The Astronaut/Cosmonaut Memorial Web Site
Charles Bassett II
Clifton Williams, Jr.
Stanley David Griggs
Manley Carter, Jr.
Patricia Hilliard Robertson
Born: 21 October 1950, in Lake City, South Carolina.
Education: Received a bachelor of science degree in physics from North Carolina A&T State University in 1971 and a doctorate of philosophy in physics from Massachusetts Institute of Technology (MIT) in 1976; presented an honorary doctorate of laws from North Carolina A&T State University in 1980, and an honorary doctorate on science from the University of South Carolina in 1984.
Marital Status: Married the former Cheryl Moore.
Children: Reginald Ervin (12 February 1982) and Joy Cheray (20 July 1984).
Other Activities: He was a 5th degree black belt Karate instructor and a performing jazz saxophonist. He also enjoyed running, boxing, football, playing cards, and cooking.
Professional Organizations: Member, American Association for the Advancement of Science, the American Optical Society, the American Physical Society (APS), the APS Committee on Minorities in Physics, the North Carolina School of Science and Mathematics Board of Trustees, the MIT Corporation Visiting Committee, Omega Psi Phi, and a visiting lecturer in physics at Texas Southern University.
Awards: McNair and his six crewmates were awarded the Congressional Space Medal of Honor on 23 July 2004.
Special Honors: Graduated magna cum laude from North Carolina A&T (1971), named a Presidential Scholar (1967-1971), a Ford Foundation Fellow (1971-1974), a National Fellowship Fund Fellow, a NATO Fellow (1975), winner of Omega Psi Phi Scholar of the Year Award (1975), Los Angeles Public School System's Service Commendation (1979), Distinguished Alumni Award (1979), National Society of Black Professional Engineers Distinguished National Scientist Award (1979), Friend of Freedom Award (1981), an AAU Karate Gold Medal (1976), five Regional Blackbelt Karate Championships, and numerous proclamations and achievement awards.
Experience: Ron McNair, while at MIT, performed some of the earliest development of chemical HF/DF and high-pressure CO lasers. His later experiments and theoretical analysis on the interaction of intense CO2 laser radiation with molecular gases provided new understandings and applications for highly excited polyatomic molecules.
In 1975, he studied laser physics with many authorities in the field at E'cole D'ete Theorique de Physique, Les Houches, France. He published several papers in the areas of lasers and molecular spectroscopy and gave many presentations in the United States and abroad.
Following graduation from MIT in 1976, Ron became a staff physicist with Hughes Research Laboratories in Malibu, California. His assignments included the development of lasers for isotope separation and photochemistry, utilizing non-linear interactions in low-temperature liquids and optical pumping techniques. He also conducted research on electro-optic laser modulation for satellite-to-satellite space communications, the construction of ultra-fast infrared detectors, ultraviolet atmospheric remote sensing, and the scientific foundations of the martial arts.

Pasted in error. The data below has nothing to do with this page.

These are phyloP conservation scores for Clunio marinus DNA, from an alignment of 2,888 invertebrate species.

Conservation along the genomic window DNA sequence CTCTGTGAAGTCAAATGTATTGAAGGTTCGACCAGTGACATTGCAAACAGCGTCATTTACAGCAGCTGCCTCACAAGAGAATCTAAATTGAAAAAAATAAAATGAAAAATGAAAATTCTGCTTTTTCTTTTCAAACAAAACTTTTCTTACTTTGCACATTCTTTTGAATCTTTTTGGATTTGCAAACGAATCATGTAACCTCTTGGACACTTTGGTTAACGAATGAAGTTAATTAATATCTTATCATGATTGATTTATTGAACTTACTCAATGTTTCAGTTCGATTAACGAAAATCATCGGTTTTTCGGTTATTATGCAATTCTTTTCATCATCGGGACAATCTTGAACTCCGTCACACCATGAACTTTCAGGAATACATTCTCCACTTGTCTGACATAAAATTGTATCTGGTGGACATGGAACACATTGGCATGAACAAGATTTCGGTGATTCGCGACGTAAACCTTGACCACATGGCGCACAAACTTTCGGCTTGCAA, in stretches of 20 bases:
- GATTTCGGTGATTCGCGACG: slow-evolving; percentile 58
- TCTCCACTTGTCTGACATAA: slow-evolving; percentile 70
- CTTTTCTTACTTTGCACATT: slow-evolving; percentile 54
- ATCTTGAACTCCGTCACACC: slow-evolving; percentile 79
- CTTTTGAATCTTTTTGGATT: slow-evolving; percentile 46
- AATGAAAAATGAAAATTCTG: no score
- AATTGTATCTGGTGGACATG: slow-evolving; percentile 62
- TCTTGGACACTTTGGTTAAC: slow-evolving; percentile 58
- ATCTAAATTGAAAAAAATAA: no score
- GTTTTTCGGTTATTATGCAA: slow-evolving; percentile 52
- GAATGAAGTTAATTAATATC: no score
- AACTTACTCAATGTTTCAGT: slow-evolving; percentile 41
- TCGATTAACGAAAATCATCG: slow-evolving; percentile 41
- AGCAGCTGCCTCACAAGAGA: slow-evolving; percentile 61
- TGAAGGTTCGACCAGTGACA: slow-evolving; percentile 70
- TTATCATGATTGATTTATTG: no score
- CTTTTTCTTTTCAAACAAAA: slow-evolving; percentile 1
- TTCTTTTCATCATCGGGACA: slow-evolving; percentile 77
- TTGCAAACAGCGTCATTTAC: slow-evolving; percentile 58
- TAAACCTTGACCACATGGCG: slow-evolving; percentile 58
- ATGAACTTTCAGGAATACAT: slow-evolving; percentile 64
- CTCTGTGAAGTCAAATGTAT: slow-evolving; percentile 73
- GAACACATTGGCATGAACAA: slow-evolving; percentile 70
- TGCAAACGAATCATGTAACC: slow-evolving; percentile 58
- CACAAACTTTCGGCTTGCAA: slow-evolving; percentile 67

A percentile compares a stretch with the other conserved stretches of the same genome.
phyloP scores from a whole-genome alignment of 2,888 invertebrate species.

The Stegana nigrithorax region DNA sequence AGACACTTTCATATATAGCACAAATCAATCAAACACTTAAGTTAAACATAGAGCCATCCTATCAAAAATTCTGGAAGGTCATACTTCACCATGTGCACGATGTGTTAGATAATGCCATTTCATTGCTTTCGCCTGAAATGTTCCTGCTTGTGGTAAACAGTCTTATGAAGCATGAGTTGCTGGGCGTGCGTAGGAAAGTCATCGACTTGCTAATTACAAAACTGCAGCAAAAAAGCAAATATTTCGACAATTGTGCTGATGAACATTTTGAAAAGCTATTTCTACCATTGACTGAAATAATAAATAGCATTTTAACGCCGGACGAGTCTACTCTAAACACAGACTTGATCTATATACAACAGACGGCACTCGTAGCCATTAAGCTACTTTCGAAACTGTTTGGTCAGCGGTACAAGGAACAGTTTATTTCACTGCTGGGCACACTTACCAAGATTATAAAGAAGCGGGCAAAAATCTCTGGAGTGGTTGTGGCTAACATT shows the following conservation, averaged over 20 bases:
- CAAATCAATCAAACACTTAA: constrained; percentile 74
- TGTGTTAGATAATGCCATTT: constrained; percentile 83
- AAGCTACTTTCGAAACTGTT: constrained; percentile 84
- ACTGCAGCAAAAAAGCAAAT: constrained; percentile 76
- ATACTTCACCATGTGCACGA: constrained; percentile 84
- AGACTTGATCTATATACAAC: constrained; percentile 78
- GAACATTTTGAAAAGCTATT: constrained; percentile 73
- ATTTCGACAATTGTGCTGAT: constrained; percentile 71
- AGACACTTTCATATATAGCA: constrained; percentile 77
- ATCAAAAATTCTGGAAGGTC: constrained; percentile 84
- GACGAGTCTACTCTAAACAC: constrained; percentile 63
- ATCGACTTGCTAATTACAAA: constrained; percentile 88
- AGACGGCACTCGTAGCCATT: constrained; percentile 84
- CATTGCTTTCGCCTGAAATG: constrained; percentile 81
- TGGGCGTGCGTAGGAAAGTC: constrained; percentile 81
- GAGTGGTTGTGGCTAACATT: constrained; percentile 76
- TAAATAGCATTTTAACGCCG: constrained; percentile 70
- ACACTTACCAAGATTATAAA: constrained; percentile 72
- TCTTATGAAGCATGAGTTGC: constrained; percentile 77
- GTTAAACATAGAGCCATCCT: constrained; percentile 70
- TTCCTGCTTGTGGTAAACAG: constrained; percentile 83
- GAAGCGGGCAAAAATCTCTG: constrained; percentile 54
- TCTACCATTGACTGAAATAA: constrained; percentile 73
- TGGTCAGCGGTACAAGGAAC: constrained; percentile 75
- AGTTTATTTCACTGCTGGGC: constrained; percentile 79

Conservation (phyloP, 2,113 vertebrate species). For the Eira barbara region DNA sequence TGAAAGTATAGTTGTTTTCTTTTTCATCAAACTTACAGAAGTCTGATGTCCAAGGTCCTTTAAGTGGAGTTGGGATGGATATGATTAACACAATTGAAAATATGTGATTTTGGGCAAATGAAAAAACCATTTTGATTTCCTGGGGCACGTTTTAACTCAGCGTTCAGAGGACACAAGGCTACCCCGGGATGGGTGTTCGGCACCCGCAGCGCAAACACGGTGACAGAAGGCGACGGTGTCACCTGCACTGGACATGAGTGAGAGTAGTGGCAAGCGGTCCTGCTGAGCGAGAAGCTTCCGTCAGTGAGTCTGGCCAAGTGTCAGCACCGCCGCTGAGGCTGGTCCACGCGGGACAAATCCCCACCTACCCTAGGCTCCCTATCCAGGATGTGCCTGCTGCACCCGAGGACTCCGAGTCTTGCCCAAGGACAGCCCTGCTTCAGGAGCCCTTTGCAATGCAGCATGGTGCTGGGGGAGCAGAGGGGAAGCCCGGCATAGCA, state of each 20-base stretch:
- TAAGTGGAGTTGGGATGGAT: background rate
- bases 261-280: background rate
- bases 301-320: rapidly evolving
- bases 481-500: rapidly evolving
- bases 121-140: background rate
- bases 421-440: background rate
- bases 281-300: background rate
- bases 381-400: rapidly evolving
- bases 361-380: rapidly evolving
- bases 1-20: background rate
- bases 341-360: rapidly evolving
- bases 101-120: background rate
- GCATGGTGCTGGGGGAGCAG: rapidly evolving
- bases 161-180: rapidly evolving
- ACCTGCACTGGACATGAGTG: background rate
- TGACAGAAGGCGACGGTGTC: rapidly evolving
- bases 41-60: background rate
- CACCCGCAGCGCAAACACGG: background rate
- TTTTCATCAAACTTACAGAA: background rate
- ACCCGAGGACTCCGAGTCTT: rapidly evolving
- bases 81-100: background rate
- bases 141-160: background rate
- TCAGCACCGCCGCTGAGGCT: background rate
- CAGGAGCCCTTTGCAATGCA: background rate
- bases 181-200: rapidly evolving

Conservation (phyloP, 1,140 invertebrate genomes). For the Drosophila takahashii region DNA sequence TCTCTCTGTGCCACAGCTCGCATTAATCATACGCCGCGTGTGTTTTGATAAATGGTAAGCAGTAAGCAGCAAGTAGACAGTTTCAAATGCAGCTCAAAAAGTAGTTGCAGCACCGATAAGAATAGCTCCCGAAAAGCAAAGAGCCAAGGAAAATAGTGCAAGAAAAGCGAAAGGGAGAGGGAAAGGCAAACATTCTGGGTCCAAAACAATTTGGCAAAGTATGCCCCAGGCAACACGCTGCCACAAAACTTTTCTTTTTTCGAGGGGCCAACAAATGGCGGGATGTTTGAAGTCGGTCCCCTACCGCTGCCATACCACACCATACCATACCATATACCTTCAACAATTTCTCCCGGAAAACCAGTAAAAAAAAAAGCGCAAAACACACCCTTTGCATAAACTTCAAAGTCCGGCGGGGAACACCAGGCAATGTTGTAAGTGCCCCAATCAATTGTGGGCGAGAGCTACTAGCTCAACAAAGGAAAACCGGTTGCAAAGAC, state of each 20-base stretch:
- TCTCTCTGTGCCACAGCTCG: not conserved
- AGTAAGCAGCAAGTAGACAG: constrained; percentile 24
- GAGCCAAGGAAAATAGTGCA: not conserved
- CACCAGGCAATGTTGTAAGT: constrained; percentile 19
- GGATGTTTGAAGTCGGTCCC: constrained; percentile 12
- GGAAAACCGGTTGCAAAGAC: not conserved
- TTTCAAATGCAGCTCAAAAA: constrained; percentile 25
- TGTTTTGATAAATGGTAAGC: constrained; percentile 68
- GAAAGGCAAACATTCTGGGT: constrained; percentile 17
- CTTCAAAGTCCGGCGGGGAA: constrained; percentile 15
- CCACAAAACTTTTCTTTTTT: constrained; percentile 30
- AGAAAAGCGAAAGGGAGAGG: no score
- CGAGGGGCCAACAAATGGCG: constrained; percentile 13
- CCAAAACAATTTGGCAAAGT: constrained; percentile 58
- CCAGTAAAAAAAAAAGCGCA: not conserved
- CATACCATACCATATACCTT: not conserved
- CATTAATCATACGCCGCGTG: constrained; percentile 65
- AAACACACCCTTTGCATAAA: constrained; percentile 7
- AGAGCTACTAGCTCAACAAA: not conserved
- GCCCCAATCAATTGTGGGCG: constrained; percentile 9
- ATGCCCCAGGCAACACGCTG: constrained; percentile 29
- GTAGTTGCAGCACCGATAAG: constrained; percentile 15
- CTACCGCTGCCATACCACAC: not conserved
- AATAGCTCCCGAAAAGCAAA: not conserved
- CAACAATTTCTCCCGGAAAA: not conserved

NASA Experience: McNair was selected as an astronaut candidate by NASA in January 1978. In August 1979, he completed a one-year training and evaluation period, making him eligible for assignment as a mission specialist on future Space Shuttle missions.
Ron first flew as a mission specialist on STS-41B Challenger, which launched from Kennedy Space Center on 3 February 1984. The flight accomplished the proper shuttle deployment of two Hughes 376 communications satellites, as well as the flight testing of rendezvous sensors and computer programs. The mission marked the first flight of the Manned Maneuvering Unit and the first use of the Canadian Remote Manipulator System (robot arm, and operated by McNair) to position an EVA crewperson around the orbiter's payload bay. Also included on the mission were the German SPAS-01 (Shuttle PAllet Satellite-01), acoustic levitation and chemical separation experiments, the Cinema 360 motion picture filming, five Getaway Specials, and numerous mid-deck experiments - all of which Ron assumed primary responsibility. STS-41B Challenger ended with the first landing at Kennedy Space Center's Shuttle Landing Facility on 11 February 1984. Ron logged a total of 191 hours in space.
His final mission was as a mission specialist of Challenger STS-51L. This mission included the first citizen, Teacher In Space Christa McAuliffe. It was to have deployed a Tracking and Data Relay Satellite, and a retrievable spacecraft, SPARTAN, to study Comet Halley. Challenger was destroyed 73 seconds after liftoff, killing all seven on board.
Quote: "True courage come in... believing in oneself."
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